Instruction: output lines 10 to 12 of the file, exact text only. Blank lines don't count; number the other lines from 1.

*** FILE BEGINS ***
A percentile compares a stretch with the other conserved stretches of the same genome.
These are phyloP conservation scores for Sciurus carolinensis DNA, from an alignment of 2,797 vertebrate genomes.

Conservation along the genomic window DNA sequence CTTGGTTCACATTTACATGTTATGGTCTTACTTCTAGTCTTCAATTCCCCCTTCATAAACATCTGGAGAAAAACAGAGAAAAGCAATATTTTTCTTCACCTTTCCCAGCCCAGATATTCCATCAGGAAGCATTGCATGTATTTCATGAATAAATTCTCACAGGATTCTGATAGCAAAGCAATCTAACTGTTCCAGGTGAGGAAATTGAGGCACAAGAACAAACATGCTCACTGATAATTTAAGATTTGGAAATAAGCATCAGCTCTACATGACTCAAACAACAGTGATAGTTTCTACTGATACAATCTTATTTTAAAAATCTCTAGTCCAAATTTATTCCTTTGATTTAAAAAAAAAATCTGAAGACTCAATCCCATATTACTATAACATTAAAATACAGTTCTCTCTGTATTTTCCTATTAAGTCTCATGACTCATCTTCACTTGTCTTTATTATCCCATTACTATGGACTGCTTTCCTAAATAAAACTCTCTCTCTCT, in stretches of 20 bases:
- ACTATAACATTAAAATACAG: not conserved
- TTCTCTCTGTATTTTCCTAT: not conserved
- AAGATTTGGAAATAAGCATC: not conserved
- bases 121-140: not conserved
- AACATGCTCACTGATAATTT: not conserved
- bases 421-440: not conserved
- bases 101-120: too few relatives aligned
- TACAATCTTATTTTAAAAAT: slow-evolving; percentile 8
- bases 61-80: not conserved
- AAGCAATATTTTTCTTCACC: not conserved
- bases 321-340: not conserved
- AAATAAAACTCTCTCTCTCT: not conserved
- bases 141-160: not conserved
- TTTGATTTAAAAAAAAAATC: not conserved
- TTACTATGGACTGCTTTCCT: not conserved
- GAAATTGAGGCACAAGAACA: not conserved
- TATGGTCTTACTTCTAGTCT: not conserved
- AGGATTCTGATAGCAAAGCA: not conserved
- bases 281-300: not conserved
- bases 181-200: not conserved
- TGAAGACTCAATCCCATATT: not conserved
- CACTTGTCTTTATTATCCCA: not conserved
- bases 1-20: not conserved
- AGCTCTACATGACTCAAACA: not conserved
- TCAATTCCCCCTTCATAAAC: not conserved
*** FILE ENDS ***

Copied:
- bases 101-120: too few relatives aligned
- TACAATCTTATTTTAAAAAT: slow-evolving; percentile 8
- bases 61-80: not conserved